Please use this identifier to cite or link to this item: http://hdl.handle.net/2440/68166
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Type: Journal article
Title: Determinants of resilience to cigarette smoking among young Australians at risk: an exploratory study
Author: Colgan, Y.
Turnbull, D.
Mikocka-Walus, A.
Delfabbro, P.
Citation: Tobacco Induced Diseases, 2010; 8(7):1-8
Publisher: International Society for the Prevention of Tobacco Induced Diseases
Issue Date: 2010
ISSN: 1617-9625
1617-9625
Statement of
Responsibility: 
Yola Colgan, Deborah A Turnbull, Antonina A Mikocka-Walus and Paul Delfabbro
Abstract: Background: Numerous researchers studied risk factors associated with smoking uptake, however, few examined protective factors associated with smoking resilience. This study therefore aims to explore determinants of smoking resilience among young people from lower socioeconomic backgrounds who are at risk of smoking. Methods: Overall, 92 out of 92 vocational education students accepted invitation to participate in this exploratory study. The Adelaide Technical and Further Education (TAFE) Arts campus was chosen for the study given the focus on studying resilience in young people of lower socioeconomic status i.e. resilient despite the odds. A self-report questionnaire comprising a measure of resilience: sense of coherence, sense of humour, coping styles, depression, anxiety and stress, and family, peers and community support, was distributed among participants aged 15 to 29. Additional factors researched are parental approval and disapproval, course type, and reasons for not smoking. Using the Statistical Package for the Social Sciences (SPSS, version 13.0), analyses were undertaken using frequencies, means, standard deviations, independent sample t-tests, correlations, analysis of variance, logistic regression, and chi-square test. Results: Twenty five (27%) out of 92 students smoked. Young people with peer support tended to smoke (p < .05). A relationship between daily smoking and depression, anxiety and stress was also found (p < .05). When both mothers and fathers disapproved of their children smoking, it had a greater influence on females not smoking, compared with males. The majority of students chose 'health and fitness' as a reason for not smoking. Students in the Dance course tended to not smoke. Conclusions: The current study showed that most students chose 'health and fitness' as the reason for not smoking. Single anti-smoking messages cannot be generalised to all young people, but should recognise that people within different contexts, groups and subcultures will have different reasons for choosing whether or not to smoke. Future studies should use larger samples with a mixed methods design (quantitative and qualitative).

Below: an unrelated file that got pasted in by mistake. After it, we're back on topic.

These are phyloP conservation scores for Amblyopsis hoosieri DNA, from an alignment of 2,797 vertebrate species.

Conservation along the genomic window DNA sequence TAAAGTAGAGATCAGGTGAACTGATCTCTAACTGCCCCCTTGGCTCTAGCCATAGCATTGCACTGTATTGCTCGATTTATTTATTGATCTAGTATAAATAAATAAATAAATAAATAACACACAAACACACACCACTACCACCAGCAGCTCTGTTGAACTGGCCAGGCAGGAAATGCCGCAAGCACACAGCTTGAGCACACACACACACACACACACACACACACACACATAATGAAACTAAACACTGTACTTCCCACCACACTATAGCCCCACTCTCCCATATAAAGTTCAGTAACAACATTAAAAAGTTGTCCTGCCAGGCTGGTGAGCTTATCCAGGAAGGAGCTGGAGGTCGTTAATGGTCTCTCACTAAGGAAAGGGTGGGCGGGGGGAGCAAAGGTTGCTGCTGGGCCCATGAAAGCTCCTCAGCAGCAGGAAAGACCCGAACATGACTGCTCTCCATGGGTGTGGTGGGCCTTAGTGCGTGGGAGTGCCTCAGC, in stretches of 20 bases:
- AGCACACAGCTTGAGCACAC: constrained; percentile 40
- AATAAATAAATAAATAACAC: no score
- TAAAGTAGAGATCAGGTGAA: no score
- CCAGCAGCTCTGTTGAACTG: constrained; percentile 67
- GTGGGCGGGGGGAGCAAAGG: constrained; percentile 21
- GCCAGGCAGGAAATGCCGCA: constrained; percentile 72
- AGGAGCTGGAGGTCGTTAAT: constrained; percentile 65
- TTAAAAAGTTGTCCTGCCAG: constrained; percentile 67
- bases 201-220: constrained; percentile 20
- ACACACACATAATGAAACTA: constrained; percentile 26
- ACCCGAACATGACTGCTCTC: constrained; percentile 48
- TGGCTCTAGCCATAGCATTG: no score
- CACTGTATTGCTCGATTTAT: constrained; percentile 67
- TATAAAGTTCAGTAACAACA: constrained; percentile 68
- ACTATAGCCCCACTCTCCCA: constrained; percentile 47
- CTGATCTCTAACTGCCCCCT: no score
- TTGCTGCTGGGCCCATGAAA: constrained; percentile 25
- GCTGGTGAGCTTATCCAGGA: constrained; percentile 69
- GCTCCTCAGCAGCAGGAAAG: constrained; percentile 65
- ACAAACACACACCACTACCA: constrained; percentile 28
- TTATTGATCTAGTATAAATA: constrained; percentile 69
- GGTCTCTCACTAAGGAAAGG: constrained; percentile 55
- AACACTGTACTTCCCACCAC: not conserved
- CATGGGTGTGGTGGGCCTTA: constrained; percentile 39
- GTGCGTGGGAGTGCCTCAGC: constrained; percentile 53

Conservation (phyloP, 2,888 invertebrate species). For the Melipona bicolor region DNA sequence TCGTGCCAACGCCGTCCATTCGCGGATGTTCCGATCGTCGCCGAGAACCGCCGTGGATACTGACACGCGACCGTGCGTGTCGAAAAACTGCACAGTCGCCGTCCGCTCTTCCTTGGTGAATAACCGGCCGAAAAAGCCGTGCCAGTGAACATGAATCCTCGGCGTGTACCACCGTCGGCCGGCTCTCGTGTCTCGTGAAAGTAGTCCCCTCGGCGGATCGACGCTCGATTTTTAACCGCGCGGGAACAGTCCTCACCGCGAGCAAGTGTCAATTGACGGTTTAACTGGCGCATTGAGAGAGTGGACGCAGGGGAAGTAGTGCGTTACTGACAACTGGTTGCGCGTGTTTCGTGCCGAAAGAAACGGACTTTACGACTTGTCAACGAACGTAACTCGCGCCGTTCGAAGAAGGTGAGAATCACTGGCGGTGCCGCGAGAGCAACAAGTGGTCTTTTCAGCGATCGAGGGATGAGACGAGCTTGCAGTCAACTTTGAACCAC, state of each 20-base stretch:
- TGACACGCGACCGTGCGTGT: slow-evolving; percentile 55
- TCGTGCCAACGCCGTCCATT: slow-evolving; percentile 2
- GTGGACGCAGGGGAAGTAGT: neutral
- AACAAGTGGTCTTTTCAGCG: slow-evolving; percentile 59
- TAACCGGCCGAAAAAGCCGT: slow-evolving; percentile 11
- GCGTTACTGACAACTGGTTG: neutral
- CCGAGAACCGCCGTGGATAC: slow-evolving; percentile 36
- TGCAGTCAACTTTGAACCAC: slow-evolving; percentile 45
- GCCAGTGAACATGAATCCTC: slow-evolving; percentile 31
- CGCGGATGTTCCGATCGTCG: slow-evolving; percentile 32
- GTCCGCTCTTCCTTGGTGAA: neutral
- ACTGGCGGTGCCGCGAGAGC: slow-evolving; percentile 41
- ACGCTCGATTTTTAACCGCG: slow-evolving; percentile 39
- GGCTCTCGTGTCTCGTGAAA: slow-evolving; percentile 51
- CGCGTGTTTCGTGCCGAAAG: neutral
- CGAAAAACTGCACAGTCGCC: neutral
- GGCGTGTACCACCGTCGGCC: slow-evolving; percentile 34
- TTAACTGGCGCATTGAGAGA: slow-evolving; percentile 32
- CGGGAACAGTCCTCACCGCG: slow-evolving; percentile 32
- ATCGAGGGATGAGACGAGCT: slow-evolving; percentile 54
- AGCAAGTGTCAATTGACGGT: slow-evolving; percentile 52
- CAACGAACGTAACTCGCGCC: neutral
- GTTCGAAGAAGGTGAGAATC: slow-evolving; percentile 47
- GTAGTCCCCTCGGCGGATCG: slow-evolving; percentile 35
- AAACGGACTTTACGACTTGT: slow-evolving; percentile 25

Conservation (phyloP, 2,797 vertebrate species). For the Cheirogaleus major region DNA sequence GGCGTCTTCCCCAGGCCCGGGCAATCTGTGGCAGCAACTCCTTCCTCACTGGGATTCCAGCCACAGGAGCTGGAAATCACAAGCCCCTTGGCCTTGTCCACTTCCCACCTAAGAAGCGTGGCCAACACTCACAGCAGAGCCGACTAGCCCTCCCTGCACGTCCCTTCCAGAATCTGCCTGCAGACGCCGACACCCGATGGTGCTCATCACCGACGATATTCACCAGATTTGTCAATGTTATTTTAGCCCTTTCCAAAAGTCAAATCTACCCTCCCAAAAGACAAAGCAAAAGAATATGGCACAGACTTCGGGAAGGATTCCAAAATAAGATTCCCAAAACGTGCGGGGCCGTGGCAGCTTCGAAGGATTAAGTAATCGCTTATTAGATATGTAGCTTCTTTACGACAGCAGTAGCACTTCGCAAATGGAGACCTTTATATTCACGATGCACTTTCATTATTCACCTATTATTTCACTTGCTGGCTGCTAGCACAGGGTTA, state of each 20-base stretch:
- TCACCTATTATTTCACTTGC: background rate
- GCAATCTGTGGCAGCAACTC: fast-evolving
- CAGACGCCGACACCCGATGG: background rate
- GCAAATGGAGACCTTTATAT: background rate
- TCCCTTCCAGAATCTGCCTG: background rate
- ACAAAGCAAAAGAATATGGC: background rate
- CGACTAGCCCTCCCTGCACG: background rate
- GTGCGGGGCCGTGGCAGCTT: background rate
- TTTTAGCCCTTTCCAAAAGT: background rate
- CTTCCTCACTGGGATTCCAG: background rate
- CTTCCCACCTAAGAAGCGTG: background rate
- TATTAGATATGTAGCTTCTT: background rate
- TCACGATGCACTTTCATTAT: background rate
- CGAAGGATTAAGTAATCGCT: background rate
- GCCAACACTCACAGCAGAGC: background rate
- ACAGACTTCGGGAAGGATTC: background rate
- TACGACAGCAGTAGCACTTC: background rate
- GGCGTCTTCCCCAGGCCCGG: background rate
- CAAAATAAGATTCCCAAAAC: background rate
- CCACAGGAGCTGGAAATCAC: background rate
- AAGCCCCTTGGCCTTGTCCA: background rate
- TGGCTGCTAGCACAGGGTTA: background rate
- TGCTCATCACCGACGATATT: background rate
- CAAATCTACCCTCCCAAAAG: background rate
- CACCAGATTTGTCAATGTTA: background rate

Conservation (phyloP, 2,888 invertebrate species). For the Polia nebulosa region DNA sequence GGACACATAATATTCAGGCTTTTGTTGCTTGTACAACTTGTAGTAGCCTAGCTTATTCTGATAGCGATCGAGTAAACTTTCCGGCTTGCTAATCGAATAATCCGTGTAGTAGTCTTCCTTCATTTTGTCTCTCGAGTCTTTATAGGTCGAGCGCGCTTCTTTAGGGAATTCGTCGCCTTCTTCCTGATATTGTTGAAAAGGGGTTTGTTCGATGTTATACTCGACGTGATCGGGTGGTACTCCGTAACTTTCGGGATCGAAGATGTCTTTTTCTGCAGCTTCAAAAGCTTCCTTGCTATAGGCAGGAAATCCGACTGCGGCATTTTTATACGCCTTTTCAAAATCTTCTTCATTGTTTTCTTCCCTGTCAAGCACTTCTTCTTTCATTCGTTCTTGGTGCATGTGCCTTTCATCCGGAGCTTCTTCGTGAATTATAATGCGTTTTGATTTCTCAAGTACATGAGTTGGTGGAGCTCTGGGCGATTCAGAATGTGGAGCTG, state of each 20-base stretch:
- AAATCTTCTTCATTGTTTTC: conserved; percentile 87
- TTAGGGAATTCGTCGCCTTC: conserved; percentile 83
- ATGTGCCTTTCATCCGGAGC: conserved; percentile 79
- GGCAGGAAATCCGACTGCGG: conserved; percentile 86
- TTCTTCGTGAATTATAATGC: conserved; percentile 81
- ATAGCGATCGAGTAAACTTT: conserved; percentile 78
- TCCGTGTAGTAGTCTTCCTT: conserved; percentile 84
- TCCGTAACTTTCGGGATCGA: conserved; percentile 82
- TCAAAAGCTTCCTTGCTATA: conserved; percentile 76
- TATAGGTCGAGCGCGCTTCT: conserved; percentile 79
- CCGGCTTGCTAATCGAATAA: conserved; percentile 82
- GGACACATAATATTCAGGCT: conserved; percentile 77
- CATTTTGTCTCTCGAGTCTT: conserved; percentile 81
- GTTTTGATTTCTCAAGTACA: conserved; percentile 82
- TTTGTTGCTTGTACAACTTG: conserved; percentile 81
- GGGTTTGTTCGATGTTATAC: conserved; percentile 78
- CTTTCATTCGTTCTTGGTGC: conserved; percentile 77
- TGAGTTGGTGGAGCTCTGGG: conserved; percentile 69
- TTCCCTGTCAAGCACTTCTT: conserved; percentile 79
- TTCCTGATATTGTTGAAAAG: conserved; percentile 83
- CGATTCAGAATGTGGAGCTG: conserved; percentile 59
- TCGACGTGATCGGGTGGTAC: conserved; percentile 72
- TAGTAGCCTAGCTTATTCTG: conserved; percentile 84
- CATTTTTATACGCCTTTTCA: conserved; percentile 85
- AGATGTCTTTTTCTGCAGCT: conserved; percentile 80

Rights: © 2010 Colgan et al; licensee BioMed Central Ltd. This is an Open Access article distributed under the terms of the Creative Commons Attribution License (http://creativecommons.org/licenses/by/2.0), which permits unrestricted use, distribution, and reproduction in any medium, provided the original work is properly cited.
RMID: 0020112778
DOI: 10.1186/1617-9625-8-7
Appears in Collections:Psychology publications

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